Over in south-side Ward 5, Richard Fimbres had raised just $18,317 and hasn't yet qualified for matching funds. Fimbres has spent about $6,000, leaving him with $12,288.

That put him well ahead of his challenger, Republican newcomer Mike Polak II, who had raised just $2,250. Polak had spent nearly all of that—$2,198—and had less than $52 in the bank.

The biggest campaign war chest belongs to Councilman Steve Kozachik, who did not draw an opponent this year in his race for reelection in central Tucson's Ward 6. Kozachik, who ran as a Republican in 2009 and switched to the Democratic Party earlier this year, says he's still campaigning hard in case a write-in challenger gets into the race ahead of the Aug. 27 primary.

The campaign-finance report shows that Kozachik had raised $26,366 and had spent about $12,500, leaving him with about $13,800 as of May 31.

Kozachik tells The Skinny that he received about $24,500 in matching funds in early June and planned to turn in a new report last week requesting a match of the $9,300 he's raised since the first of June. He's also received about $1,800 from political action committees, bringing his total haul for his campaign to roughly $69,400.


STORMING CONGRESSIONAL HILL

Former Air Force pilot Martha McSally is edging closer to a rematch against Congressman Ron Barber.

While she hasn't made a formal announcement, McSally filed paperwork with the Federal Election Commission for a 2014 congressional campaign on Monday, July 1.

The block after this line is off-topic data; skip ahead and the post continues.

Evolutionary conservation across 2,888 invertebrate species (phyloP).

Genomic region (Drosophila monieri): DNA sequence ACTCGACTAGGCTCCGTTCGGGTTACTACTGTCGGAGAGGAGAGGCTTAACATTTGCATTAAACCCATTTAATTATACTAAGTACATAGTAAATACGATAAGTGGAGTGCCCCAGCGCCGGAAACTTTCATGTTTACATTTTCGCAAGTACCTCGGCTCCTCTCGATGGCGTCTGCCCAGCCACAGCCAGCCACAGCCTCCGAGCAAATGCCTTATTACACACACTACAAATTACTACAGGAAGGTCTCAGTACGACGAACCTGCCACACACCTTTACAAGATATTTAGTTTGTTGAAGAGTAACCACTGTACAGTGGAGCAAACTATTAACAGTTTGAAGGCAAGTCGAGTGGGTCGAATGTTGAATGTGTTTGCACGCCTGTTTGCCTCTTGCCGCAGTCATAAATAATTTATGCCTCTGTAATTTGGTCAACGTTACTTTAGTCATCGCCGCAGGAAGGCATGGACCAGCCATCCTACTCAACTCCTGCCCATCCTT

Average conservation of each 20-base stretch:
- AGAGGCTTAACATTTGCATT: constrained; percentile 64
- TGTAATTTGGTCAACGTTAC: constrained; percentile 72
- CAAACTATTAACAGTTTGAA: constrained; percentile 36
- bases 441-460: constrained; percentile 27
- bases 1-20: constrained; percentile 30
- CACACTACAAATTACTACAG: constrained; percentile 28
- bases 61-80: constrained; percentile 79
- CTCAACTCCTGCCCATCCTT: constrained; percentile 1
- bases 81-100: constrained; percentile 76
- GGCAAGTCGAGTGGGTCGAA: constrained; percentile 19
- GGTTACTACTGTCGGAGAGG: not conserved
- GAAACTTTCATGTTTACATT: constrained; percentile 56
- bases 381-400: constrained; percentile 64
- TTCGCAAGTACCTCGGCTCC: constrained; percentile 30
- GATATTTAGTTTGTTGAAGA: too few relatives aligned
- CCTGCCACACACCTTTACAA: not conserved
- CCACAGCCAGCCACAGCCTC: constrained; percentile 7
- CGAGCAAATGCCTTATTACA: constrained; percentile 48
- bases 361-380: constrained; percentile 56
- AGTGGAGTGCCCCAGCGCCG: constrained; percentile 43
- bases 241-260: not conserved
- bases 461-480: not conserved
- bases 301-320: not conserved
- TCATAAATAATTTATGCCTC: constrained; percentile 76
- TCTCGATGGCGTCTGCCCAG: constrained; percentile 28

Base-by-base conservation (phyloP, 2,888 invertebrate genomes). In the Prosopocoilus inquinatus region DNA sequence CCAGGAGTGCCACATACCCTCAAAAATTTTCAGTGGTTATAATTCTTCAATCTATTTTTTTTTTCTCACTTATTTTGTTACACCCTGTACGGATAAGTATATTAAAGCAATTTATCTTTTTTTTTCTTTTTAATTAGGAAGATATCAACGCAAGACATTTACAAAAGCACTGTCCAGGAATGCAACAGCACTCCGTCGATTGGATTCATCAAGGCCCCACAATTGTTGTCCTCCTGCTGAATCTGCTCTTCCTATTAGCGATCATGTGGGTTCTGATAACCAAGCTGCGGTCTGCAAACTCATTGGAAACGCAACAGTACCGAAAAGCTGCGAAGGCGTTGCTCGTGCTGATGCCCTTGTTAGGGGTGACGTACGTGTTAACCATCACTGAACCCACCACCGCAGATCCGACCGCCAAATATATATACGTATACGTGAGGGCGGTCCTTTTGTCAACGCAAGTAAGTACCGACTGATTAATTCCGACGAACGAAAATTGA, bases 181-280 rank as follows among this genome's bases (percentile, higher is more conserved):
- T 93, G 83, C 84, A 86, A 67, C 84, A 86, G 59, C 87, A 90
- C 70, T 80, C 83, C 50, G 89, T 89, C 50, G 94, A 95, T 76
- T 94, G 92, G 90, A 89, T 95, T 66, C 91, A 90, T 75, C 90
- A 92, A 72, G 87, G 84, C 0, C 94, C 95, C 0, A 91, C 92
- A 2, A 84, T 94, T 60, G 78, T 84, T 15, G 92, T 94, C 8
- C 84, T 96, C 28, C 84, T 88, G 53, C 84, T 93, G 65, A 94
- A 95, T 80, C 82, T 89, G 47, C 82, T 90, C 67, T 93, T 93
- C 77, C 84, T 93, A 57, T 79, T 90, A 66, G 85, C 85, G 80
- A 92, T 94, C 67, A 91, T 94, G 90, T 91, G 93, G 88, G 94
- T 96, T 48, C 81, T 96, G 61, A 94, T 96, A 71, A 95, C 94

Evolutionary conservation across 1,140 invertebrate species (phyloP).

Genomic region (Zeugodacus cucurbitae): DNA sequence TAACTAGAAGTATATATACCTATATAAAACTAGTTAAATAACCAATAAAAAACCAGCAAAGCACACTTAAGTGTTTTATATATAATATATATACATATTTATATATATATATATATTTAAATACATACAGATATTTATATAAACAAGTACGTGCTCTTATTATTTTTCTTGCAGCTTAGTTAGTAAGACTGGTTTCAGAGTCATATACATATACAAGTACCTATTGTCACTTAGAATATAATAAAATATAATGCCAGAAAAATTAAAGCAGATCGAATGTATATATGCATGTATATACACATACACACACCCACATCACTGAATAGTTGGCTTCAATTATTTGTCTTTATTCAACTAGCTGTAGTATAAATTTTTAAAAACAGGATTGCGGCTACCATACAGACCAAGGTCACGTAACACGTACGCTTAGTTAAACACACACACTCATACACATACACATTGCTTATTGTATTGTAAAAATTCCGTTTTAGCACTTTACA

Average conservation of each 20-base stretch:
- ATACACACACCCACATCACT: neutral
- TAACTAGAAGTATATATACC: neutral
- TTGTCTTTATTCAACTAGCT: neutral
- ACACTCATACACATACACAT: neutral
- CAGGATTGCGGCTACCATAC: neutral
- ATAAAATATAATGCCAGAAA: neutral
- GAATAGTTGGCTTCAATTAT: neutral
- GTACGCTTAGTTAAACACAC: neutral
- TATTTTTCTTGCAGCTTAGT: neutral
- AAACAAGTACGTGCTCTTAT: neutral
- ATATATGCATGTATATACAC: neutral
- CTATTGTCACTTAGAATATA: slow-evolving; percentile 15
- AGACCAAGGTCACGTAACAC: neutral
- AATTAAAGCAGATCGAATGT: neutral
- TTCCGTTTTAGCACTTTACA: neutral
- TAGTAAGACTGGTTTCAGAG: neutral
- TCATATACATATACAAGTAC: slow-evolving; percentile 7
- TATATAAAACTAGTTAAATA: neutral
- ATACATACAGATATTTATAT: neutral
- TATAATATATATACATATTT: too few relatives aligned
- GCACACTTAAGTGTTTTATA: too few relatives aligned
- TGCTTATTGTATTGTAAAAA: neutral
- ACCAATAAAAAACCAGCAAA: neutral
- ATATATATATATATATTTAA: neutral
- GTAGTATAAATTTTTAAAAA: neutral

McSally was virtually a political unknown when she announced last year that she wanted to run in a special election for the seat vacated by Gabby Giffords. She came in second in an April four-way GOP primary in the special election to Republican Jesse Kelly, who would go on to lose to Barber in the June special general election.

When the regular election cycle came around a few months later, McSally won the August GOP primary in Southern Arizona's newly redrawn Congressional District 2 and nearly defeated Barber in a race that saw the lead move back and forth for 11 days before Barber could declare victory. When all the ballots were counted, Barber won the race by fewer than 2,500 votes.

McSally spokeswoman Kristen Douglas said McSally had not yet decided whether to run but was filing paperwork to remain compliant with FEC rules and regulations. But while McSally is playing it coy right now, we hear she's definitely getting into the race.

In other congressional news: State Rep. Adam Kwasman, a Republican who is halfway through his first term representing Oro Valley, announced earlier this week that he was forming an exploratory committee to challenge Congresswoman Ann Kirkpatrick.

Kirkpatrick, a Democrat who won a congressional seat in 2008 and lost in 2010, narrowly defeated former state lawmaker Jonathan Paton in the sprawling Congressional District 1, which stretches from northern Pima County all the way to Flagstaff and includes most of the rural eastern half of the state.

Before his election to the legislature last year, Kwasman managed Jesse Kelly's unsuccessful 2010 campaign against Gabby Giffords.

Kwasman told The Skinny he intends to remain in the Legislature as he campaigns for Congress.

Another rumored candidate in CD1: Pinal County Sheriff Paul Babeu, who dropped out of his congressional campaign in 2012 after allegations arose that he had threatened to have his Mexican boyfriend deported if the BF didn't stop an Internet crusade dedicated to outing Babeu.

Following the scandal, Babeu successfully sought reelection to his post as Pinal County sheriff and is said to be seriously considering a congressional run. And given the comeback success that the likes of Mark Sanford have had, it could well be that voters are forgiving.